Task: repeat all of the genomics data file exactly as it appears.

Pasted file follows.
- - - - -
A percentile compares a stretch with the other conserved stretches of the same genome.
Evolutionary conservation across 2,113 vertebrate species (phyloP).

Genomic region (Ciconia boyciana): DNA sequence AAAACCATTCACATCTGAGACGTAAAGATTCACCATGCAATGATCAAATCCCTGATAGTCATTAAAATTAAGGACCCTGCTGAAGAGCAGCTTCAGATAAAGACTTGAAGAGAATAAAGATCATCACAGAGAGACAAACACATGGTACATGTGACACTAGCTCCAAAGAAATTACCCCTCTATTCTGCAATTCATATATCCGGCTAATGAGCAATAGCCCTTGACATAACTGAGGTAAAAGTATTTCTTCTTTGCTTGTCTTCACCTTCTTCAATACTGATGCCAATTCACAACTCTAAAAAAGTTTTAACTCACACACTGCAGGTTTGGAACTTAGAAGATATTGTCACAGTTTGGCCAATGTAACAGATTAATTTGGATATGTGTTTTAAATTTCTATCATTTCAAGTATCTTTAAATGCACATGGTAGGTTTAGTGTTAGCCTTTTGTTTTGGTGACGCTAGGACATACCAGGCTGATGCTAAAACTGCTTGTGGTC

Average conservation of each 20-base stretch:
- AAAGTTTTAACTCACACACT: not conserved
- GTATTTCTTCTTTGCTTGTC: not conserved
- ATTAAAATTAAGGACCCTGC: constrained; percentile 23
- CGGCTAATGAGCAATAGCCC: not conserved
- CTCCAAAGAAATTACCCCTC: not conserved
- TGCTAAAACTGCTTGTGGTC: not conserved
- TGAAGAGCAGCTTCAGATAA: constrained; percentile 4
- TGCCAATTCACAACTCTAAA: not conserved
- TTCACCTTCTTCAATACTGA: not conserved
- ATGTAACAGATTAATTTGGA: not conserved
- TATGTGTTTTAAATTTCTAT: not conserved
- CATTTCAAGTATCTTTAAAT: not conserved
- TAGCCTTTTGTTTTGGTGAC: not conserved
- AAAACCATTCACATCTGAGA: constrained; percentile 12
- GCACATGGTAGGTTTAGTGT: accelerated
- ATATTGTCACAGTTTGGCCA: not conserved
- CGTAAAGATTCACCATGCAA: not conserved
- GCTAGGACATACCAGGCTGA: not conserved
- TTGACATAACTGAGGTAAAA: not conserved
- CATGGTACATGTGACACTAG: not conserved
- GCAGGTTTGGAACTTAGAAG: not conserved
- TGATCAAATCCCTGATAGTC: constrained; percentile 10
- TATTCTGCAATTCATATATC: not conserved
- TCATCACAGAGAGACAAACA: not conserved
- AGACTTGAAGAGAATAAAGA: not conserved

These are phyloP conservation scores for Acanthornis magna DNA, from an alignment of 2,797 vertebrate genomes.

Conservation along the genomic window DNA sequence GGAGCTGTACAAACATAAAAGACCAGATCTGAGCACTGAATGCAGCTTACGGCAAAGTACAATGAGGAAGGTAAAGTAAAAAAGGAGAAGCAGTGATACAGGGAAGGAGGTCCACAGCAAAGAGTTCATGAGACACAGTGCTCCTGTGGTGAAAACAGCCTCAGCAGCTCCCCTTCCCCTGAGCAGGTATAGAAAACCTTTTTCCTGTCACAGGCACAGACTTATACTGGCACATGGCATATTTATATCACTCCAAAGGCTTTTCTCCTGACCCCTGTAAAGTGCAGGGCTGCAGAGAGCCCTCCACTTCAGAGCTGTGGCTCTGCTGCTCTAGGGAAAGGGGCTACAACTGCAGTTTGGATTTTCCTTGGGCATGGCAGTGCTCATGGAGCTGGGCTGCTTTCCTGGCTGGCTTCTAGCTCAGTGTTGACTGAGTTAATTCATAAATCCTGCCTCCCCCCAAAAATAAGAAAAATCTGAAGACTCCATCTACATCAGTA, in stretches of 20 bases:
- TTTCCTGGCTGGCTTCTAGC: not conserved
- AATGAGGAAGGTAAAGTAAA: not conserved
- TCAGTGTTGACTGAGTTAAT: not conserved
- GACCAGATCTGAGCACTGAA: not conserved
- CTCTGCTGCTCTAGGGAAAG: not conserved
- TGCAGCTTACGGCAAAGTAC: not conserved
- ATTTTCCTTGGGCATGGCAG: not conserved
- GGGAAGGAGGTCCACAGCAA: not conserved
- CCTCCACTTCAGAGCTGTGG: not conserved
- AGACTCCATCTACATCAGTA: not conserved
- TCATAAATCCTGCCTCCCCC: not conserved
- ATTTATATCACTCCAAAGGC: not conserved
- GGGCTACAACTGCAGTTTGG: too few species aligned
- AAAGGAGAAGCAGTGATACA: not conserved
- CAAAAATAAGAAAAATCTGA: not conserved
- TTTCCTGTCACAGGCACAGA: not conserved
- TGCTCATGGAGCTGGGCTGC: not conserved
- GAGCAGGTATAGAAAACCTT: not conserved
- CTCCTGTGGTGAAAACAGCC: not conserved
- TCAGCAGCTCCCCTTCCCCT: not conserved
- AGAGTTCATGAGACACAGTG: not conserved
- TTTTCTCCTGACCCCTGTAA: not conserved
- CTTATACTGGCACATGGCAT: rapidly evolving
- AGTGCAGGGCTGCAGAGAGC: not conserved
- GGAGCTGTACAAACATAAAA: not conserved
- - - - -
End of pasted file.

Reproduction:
A percentile compares a stretch with the other conserved stretches of the same genome.
Evolutionary conservation across 2,113 vertebrate species (phyloP).

Genomic region (Ciconia boyciana): DNA sequence AAAACCATTCACATCTGAGACGTAAAGATTCACCATGCAATGATCAAATCCCTGATAGTCATTAAAATTAAGGACCCTGCTGAAGAGCAGCTTCAGATAAAGACTTGAAGAGAATAAAGATCATCACAGAGAGACAAACACATGGTACATGTGACACTAGCTCCAAAGAAATTACCCCTCTATTCTGCAATTCATATATCCGGCTAATGAGCAATAGCCCTTGACATAACTGAGGTAAAAGTATTTCTTCTTTGCTTGTCTTCACCTTCTTCAATACTGATGCCAATTCACAACTCTAAAAAAGTTTTAACTCACACACTGCAGGTTTGGAACTTAGAAGATATTGTCACAGTTTGGCCAATGTAACAGATTAATTTGGATATGTGTTTTAAATTTCTATCATTTCAAGTATCTTTAAATGCACATGGTAGGTTTAGTGTTAGCCTTTTGTTTTGGTGACGCTAGGACATACCAGGCTGATGCTAAAACTGCTTGTGGTC

Average conservation of each 20-base stretch:
- AAAGTTTTAACTCACACACT: not conserved
- GTATTTCTTCTTTGCTTGTC: not conserved
- ATTAAAATTAAGGACCCTGC: constrained; percentile 23
- CGGCTAATGAGCAATAGCCC: not conserved
- CTCCAAAGAAATTACCCCTC: not conserved
- TGCTAAAACTGCTTGTGGTC: not conserved
- TGAAGAGCAGCTTCAGATAA: constrained; percentile 4
- TGCCAATTCACAACTCTAAA: not conserved
- TTCACCTTCTTCAATACTGA: not conserved
- ATGTAACAGATTAATTTGGA: not conserved
- TATGTGTTTTAAATTTCTAT: not conserved
- CATTTCAAGTATCTTTAAAT: not conserved
- TAGCCTTTTGTTTTGGTGAC: not conserved
- AAAACCATTCACATCTGAGA: constrained; percentile 12
- GCACATGGTAGGTTTAGTGT: accelerated
- ATATTGTCACAGTTTGGCCA: not conserved
- CGTAAAGATTCACCATGCAA: not conserved
- GCTAGGACATACCAGGCTGA: not conserved
- TTGACATAACTGAGGTAAAA: not conserved
- CATGGTACATGTGACACTAG: not conserved
- GCAGGTTTGGAACTTAGAAG: not conserved
- TGATCAAATCCCTGATAGTC: constrained; percentile 10
- TATTCTGCAATTCATATATC: not conserved
- TCATCACAGAGAGACAAACA: not conserved
- AGACTTGAAGAGAATAAAGA: not conserved

These are phyloP conservation scores for Acanthornis magna DNA, from an alignment of 2,797 vertebrate genomes.

Conservation along the genomic window DNA sequence GGAGCTGTACAAACATAAAAGACCAGATCTGAGCACTGAATGCAGCTTACGGCAAAGTACAATGAGGAAGGTAAAGTAAAAAAGGAGAAGCAGTGATACAGGGAAGGAGGTCCACAGCAAAGAGTTCATGAGACACAGTGCTCCTGTGGTGAAAACAGCCTCAGCAGCTCCCCTTCCCCTGAGCAGGTATAGAAAACCTTTTTCCTGTCACAGGCACAGACTTATACTGGCACATGGCATATTTATATCACTCCAAAGGCTTTTCTCCTGACCCCTGTAAAGTGCAGGGCTGCAGAGAGCCCTCCACTTCAGAGCTGTGGCTCTGCTGCTCTAGGGAAAGGGGCTACAACTGCAGTTTGGATTTTCCTTGGGCATGGCAGTGCTCATGGAGCTGGGCTGCTTTCCTGGCTGGCTTCTAGCTCAGTGTTGACTGAGTTAATTCATAAATCCTGCCTCCCCCCAAAAATAAGAAAAATCTGAAGACTCCATCTACATCAGTA, in stretches of 20 bases:
- TTTCCTGGCTGGCTTCTAGC: not conserved
- AATGAGGAAGGTAAAGTAAA: not conserved
- TCAGTGTTGACTGAGTTAAT: not conserved
- GACCAGATCTGAGCACTGAA: not conserved
- CTCTGCTGCTCTAGGGAAAG: not conserved
- TGCAGCTTACGGCAAAGTAC: not conserved
- ATTTTCCTTGGGCATGGCAG: not conserved
- GGGAAGGAGGTCCACAGCAA: not conserved
- CCTCCACTTCAGAGCTGTGG: not conserved
- AGACTCCATCTACATCAGTA: not conserved
- TCATAAATCCTGCCTCCCCC: not conserved
- ATTTATATCACTCCAAAGGC: not conserved
- GGGCTACAACTGCAGTTTGG: too few species aligned
- AAAGGAGAAGCAGTGATACA: not conserved
- CAAAAATAAGAAAAATCTGA: not conserved
- TTTCCTGTCACAGGCACAGA: not conserved
- TGCTCATGGAGCTGGGCTGC: not conserved
- GAGCAGGTATAGAAAACCTT: not conserved
- CTCCTGTGGTGAAAACAGCC: not conserved
- TCAGCAGCTCCCCTTCCCCT: not conserved
- AGAGTTCATGAGACACAGTG: not conserved
- TTTTCTCCTGACCCCTGTAA: not conserved
- CTTATACTGGCACATGGCAT: rapidly evolving
- AGTGCAGGGCTGCAGAGAGC: not conserved
- GGAGCTGTACAAACATAAAA: not conserved